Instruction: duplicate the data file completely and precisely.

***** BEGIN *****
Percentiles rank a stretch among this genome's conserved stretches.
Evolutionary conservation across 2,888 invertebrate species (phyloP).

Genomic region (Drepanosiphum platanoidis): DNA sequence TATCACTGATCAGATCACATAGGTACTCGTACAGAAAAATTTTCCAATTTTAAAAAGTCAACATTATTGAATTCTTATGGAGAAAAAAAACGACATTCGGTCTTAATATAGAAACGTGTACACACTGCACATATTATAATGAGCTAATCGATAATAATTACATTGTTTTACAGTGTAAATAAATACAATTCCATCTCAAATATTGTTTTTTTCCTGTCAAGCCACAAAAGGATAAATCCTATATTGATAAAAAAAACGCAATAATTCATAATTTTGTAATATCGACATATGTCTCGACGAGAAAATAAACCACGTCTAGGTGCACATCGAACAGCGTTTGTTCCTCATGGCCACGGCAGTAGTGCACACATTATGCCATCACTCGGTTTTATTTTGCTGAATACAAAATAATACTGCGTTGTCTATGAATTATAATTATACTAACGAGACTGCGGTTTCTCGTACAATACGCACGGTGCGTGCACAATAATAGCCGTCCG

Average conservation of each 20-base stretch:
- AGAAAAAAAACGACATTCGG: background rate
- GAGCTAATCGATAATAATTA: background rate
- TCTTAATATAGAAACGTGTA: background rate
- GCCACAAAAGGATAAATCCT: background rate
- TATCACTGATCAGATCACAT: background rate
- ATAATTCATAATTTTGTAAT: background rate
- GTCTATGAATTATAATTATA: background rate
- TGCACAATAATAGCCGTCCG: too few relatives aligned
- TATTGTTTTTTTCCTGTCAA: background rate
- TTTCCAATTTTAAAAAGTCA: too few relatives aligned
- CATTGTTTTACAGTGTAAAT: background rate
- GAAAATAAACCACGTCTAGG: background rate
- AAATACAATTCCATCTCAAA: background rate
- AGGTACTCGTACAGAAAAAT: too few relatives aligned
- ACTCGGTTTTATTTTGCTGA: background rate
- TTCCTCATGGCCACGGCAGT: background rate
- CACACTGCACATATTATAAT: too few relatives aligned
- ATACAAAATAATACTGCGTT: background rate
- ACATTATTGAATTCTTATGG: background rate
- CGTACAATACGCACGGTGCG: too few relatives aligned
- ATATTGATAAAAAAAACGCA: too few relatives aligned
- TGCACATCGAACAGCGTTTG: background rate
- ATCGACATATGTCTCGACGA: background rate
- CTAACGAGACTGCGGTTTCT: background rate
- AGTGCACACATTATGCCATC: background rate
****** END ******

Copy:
Percentiles rank a stretch among this genome's conserved stretches.
Evolutionary conservation across 2,888 invertebrate species (phyloP).

Genomic region (Drepanosiphum platanoidis): DNA sequence TATCACTGATCAGATCACATAGGTACTCGTACAGAAAAATTTTCCAATTTTAAAAAGTCAACATTATTGAATTCTTATGGAGAAAAAAAACGACATTCGGTCTTAATATAGAAACGTGTACACACTGCACATATTATAATGAGCTAATCGATAATAATTACATTGTTTTACAGTGTAAATAAATACAATTCCATCTCAAATATTGTTTTTTTCCTGTCAAGCCACAAAAGGATAAATCCTATATTGATAAAAAAAACGCAATAATTCATAATTTTGTAATATCGACATATGTCTCGACGAGAAAATAAACCACGTCTAGGTGCACATCGAACAGCGTTTGTTCCTCATGGCCACGGCAGTAGTGCACACATTATGCCATCACTCGGTTTTATTTTGCTGAATACAAAATAATACTGCGTTGTCTATGAATTATAATTATACTAACGAGACTGCGGTTTCTCGTACAATACGCACGGTGCGTGCACAATAATAGCCGTCCG

Average conservation of each 20-base stretch:
- AGAAAAAAAACGACATTCGG: background rate
- GAGCTAATCGATAATAATTA: background rate
- TCTTAATATAGAAACGTGTA: background rate
- GCCACAAAAGGATAAATCCT: background rate
- TATCACTGATCAGATCACAT: background rate
- ATAATTCATAATTTTGTAAT: background rate
- GTCTATGAATTATAATTATA: background rate
- TGCACAATAATAGCCGTCCG: too few relatives aligned
- TATTGTTTTTTTCCTGTCAA: background rate
- TTTCCAATTTTAAAAAGTCA: too few relatives aligned
- CATTGTTTTACAGTGTAAAT: background rate
- GAAAATAAACCACGTCTAGG: background rate
- AAATACAATTCCATCTCAAA: background rate
- AGGTACTCGTACAGAAAAAT: too few relatives aligned
- ACTCGGTTTTATTTTGCTGA: background rate
- TTCCTCATGGCCACGGCAGT: background rate
- CACACTGCACATATTATAAT: too few relatives aligned
- ATACAAAATAATACTGCGTT: background rate
- ACATTATTGAATTCTTATGG: background rate
- CGTACAATACGCACGGTGCG: too few relatives aligned
- ATATTGATAAAAAAAACGCA: too few relatives aligned
- TGCACATCGAACAGCGTTTG: background rate
- ATCGACATATGTCTCGACGA: background rate
- CTAACGAGACTGCGGTTTCT: background rate
- AGTGCACACATTATGCCATC: background rate